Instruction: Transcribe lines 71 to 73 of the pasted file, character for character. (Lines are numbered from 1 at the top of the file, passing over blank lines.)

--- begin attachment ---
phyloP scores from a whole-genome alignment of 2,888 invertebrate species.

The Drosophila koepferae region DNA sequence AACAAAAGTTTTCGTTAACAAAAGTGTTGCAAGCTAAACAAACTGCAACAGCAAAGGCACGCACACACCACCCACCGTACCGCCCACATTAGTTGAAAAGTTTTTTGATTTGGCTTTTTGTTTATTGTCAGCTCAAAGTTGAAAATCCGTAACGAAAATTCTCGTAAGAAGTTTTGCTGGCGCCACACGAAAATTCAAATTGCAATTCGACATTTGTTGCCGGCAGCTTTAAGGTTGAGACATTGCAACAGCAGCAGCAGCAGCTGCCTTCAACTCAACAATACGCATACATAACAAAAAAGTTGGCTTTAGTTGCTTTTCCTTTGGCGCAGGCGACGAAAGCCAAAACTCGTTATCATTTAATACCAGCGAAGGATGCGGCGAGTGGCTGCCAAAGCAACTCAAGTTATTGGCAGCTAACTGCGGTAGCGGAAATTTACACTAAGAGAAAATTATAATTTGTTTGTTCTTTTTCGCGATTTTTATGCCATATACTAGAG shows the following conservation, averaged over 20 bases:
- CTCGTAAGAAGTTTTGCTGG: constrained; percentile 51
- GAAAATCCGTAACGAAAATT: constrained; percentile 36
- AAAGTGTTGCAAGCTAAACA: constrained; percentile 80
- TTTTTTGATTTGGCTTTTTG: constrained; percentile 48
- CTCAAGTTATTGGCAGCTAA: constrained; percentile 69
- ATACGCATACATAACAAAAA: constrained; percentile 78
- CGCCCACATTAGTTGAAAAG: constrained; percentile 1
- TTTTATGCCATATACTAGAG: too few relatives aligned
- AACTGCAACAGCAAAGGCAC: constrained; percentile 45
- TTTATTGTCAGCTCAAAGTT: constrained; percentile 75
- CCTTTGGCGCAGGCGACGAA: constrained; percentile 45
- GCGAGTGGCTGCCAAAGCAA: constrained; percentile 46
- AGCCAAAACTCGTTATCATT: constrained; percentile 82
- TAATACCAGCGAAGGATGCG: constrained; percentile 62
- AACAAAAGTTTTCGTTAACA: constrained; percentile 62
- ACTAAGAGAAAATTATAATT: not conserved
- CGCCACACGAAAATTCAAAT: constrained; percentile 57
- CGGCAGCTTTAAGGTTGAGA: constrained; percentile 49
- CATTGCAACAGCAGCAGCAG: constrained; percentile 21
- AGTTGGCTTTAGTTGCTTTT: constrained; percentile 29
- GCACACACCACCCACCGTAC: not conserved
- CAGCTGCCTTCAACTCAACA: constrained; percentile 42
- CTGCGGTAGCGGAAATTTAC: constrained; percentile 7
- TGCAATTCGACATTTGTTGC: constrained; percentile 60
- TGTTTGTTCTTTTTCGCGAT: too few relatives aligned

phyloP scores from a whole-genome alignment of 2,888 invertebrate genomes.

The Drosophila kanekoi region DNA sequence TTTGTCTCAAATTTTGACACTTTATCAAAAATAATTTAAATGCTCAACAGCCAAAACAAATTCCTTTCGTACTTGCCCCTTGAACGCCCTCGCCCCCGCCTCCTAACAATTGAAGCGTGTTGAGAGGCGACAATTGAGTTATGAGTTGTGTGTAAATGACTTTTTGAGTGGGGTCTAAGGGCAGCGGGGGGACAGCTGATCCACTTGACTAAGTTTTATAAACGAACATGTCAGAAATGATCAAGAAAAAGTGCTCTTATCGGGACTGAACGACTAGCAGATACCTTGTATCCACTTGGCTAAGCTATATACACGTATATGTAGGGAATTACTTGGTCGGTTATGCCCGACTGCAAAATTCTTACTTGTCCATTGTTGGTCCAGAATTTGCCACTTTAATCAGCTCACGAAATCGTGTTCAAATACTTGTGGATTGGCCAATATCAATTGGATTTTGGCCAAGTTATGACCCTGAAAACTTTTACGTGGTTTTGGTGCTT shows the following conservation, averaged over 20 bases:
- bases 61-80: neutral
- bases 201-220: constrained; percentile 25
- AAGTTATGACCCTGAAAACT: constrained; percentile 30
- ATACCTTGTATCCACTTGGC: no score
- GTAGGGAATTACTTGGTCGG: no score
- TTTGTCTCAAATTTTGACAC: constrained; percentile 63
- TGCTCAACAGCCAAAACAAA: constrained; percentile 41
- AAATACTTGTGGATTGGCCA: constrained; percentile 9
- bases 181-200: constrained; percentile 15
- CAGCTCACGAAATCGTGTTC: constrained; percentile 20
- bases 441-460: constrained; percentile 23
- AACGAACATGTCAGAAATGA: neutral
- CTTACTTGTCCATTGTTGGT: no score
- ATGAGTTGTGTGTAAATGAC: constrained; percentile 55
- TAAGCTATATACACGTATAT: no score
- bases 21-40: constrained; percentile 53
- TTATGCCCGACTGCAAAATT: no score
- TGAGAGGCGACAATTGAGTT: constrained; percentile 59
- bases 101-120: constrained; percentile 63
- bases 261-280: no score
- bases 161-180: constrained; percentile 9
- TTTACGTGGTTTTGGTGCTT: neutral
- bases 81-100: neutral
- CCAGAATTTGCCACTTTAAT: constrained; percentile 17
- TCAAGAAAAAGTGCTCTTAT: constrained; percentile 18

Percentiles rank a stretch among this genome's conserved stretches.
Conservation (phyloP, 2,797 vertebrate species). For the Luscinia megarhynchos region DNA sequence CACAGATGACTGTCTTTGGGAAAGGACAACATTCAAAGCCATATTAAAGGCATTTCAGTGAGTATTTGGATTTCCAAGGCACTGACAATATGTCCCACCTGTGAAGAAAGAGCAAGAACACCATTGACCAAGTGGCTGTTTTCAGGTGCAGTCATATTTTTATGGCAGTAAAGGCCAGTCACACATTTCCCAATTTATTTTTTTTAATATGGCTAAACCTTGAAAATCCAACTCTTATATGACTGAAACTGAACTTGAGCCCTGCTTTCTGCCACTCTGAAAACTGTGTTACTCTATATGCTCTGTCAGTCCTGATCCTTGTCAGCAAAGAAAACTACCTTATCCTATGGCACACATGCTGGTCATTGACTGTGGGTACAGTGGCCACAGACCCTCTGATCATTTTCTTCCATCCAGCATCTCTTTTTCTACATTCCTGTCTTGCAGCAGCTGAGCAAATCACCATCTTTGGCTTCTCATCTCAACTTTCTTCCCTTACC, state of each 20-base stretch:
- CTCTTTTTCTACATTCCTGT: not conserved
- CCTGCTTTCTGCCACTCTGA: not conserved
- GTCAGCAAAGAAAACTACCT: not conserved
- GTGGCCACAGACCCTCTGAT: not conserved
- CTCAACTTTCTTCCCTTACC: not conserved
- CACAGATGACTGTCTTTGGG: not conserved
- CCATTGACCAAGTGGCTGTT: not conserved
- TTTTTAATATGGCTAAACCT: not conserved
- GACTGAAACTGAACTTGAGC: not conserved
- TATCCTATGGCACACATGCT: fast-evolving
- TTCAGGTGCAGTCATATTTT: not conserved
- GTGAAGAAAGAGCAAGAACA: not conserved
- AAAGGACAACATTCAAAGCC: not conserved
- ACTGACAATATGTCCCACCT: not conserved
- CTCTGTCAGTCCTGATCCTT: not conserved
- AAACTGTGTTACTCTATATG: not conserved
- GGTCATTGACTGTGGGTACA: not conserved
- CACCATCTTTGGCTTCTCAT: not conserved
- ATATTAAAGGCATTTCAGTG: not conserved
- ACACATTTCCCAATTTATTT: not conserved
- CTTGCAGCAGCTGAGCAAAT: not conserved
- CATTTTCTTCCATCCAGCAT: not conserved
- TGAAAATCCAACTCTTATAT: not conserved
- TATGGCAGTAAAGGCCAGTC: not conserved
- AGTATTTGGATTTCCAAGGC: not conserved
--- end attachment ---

- CTCTGTCAGTCCTGATCCTT: not conserved
- AAACTGTGTTACTCTATATG: not conserved
- GGTCATTGACTGTGGGTACA: not conserved